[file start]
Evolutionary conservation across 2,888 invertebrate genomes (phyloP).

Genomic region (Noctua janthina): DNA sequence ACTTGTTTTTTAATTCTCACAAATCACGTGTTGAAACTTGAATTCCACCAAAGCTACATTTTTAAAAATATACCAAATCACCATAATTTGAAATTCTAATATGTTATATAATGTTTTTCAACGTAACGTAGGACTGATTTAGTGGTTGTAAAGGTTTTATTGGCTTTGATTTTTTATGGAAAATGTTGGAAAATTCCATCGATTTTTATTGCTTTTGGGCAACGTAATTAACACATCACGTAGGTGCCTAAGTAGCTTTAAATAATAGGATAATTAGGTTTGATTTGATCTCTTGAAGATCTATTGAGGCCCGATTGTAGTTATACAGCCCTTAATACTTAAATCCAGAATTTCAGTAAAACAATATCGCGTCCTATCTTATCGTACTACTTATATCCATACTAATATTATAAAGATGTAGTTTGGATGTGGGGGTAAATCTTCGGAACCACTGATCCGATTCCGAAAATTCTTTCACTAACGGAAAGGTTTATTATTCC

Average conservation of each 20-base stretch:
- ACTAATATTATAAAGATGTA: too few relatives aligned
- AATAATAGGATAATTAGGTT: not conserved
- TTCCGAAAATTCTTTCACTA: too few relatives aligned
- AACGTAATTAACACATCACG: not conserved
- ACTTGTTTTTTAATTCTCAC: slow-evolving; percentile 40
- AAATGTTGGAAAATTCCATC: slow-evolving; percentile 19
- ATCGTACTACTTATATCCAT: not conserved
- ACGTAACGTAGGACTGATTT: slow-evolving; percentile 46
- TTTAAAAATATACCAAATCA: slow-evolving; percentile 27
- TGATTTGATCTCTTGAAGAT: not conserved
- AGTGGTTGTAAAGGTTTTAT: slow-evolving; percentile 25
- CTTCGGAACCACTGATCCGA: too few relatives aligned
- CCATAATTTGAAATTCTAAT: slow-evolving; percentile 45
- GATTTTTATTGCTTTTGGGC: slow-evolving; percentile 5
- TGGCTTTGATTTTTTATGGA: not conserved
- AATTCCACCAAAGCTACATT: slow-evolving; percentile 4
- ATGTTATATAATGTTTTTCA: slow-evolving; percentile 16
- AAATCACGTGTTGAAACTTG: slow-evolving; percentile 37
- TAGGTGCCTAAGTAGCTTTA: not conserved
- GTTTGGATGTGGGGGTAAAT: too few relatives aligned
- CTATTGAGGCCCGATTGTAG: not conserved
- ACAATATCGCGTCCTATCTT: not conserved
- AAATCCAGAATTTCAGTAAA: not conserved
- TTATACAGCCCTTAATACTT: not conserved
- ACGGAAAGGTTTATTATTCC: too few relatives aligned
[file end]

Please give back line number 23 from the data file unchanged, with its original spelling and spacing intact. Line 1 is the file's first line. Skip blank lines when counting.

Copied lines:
- GTTTGGATGTGGGGGTAAAT: too few relatives aligned